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Realtors expect busy 2019 for small-cap CRE sales

The National Association of Realtors (NAR) surveys commercial Realtors each quarter to get a handle on the health of individual markets around the country for smaller commercial properties valued at less than $2.5 million, where tracking data is not as readily available. NAR’s George Ratiu, managing director of Housing & Commercial Research, spoke with Scotsman Guide News about the prospects for the small-cap market in 2019.  

What is your outlook for the market for smaller commercial properties, the market that Realtors are normally engaged in?

georratiuIt will be tied very much to the [U.S.] economic story in large part, because we expect the economy, broadly speaking, to slow down this year. The Federal Reserve’s moves to tighten its monetary policy are slowing some things down and companies are getting a little bit nervous about the outlook. The IMF (International Monetary Fund) downgraded their view for the global economy earlier this week. So, there are a lot of factors that are clouding the economic outlook. For small-cap commercial markets, this cycle had roughly a three-year lag to it, compared to large cap. Large-cap markets rebounded in 2010. Small-cap markets didn’t see the rebound until 2013, both in terms of sales as well as prices. From that standpoint, I expect the markets to have a little more leeway going forward. So, I think 2019 will still be a good year in the small-cap space.

Is it fair to say the market for smaller properties is more dependent on the local economy as opposed to, for example, an office tower in Manhattan?

Absolutely. Small-cap commercial is much more tied to the health of the local economies. When you look across various metros, there are some that are much better positioned than others. Salt Lake City, for example, is among cities with the fastest growing employment in the U.S. It has one of the lowest unemployment rates. It’s benefiting from state demographics. We are seeing the state’s population rise. It has also had a solid influx of migration from Americans from the rest of the states, but especially California. And a lot of companies are moving into that market because of these reasons, So, demand in Salt Lake City for commercial properties across the board — multifamily, industrial, even office — has been extremely solid. I don’t see that slowing down in 2019. Las Vegas is another market that has seen solid in-migration. So, absolutely, I think the health of local economies will determine the performance of small-cap commercial real estate this year.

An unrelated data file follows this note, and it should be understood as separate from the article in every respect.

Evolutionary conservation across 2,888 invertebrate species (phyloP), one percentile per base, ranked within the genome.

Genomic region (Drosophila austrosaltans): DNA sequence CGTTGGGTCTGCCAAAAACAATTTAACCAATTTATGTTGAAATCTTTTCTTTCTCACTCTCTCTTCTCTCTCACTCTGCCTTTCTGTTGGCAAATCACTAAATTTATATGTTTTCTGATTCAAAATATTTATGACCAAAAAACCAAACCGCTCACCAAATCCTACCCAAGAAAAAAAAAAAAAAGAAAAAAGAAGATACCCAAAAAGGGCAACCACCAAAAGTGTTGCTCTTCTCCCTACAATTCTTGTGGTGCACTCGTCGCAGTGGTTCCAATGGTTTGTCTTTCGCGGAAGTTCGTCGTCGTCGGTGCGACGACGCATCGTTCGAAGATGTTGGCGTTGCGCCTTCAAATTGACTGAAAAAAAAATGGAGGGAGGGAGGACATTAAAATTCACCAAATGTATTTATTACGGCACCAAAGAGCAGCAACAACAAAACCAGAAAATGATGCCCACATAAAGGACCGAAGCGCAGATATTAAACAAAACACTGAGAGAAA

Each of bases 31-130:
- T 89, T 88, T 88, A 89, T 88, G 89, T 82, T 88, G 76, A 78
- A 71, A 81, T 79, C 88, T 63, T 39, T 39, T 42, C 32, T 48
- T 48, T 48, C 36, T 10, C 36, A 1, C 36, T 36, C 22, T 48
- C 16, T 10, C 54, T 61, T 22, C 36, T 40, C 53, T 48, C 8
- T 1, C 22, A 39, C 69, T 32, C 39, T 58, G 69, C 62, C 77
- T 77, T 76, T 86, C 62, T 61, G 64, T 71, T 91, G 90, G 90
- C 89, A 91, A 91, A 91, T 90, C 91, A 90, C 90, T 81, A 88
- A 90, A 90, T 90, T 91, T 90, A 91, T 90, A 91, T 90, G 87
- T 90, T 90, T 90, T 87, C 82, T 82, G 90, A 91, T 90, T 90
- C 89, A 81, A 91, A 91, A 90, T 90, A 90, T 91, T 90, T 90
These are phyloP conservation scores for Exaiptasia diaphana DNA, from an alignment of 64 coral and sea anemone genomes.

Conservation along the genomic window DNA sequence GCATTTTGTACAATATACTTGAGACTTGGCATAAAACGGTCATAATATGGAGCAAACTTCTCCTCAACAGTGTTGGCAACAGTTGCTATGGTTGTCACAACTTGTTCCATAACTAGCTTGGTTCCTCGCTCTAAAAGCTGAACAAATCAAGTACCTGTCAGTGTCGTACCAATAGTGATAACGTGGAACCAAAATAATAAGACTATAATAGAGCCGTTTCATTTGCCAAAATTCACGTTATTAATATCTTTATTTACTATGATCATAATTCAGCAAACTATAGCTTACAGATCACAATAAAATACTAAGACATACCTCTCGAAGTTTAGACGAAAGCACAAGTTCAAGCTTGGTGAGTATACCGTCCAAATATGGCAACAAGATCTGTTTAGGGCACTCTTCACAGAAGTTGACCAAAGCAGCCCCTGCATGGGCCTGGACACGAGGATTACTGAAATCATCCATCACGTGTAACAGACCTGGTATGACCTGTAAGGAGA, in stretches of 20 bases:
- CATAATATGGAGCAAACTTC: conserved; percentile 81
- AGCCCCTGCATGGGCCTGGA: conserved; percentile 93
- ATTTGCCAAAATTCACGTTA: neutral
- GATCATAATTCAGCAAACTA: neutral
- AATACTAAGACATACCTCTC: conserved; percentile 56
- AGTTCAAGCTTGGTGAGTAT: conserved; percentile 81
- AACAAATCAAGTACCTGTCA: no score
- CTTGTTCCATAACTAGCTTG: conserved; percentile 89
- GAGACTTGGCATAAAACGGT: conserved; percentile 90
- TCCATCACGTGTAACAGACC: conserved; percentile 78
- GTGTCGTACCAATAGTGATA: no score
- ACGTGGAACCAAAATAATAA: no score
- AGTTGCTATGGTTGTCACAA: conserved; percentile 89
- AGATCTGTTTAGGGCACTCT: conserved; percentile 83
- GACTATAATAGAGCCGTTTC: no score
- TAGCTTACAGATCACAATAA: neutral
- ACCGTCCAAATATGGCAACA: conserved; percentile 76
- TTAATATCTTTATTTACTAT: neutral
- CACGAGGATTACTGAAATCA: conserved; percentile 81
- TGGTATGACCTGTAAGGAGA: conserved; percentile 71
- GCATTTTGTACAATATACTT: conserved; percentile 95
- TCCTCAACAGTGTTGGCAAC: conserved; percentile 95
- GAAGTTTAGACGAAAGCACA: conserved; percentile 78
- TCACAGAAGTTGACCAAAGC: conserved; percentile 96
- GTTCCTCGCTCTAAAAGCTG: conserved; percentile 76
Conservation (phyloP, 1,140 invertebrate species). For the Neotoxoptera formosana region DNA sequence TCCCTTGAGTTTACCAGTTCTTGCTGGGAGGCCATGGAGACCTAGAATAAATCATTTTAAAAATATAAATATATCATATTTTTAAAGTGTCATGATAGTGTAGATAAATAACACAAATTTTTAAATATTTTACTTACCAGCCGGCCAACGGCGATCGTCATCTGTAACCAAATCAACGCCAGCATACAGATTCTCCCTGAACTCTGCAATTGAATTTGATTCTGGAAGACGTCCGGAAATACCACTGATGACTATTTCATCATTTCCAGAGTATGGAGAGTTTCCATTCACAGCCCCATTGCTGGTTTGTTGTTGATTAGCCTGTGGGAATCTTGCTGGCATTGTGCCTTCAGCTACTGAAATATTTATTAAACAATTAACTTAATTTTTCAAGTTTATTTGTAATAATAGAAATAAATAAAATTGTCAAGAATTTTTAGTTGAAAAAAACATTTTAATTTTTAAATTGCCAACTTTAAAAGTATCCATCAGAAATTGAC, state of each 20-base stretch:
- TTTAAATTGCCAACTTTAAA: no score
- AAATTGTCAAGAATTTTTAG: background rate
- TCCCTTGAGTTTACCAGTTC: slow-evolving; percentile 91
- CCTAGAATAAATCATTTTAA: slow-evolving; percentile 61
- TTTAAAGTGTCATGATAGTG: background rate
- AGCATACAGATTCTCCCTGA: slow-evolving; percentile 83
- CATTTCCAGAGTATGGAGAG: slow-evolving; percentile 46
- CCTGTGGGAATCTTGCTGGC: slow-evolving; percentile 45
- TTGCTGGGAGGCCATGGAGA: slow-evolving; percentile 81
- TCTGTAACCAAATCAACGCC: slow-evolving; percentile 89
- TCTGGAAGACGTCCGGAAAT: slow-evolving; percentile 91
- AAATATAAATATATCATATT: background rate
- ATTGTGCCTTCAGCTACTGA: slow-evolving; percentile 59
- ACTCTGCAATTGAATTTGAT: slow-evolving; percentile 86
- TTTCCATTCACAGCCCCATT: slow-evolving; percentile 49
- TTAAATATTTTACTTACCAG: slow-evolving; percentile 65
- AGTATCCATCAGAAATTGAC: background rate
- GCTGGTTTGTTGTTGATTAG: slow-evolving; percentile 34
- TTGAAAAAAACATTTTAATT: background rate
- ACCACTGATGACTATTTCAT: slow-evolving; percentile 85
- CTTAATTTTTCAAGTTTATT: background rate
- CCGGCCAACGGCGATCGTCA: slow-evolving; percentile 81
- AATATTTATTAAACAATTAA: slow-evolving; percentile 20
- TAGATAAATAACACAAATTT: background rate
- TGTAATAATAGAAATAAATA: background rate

In regards to sales volume, do you have any projections for 2019 and how that will compare to 2018?

For the small-cap space, the data that we collect does not allow us to really aggregate a number, much to my chagrin. Based on Realtor experiences, I expect the number to be higher for 2018 [compared to 2017]. Even from our quarterly data, sales were up both in the first, second and third quarter. We are now collecting data for the last quarter. We will have the report on that sometime in February. Anecdotally, talking to Realtors across the country, from Chicago to Salt Lake City to L.A., they have really had a very busy year.   

Is there any one asset type that stands out?

Right now, I think the hottest asset is industrial space. The rise of Amazon — and that shoppers are buying just about everything based on Amazon — has driven extremely strong demand for industrial warehouse spaces. Closely behind that, I see potential in Class B apartments, partly because there is a shortage of workforce housing, or affordable housing across the range. For a lot of investors, the Class B space offers a lot of value-add [opportunities]. You can buy a property, make some improvements and move it up market. So, there is a lot of opportunity in that space.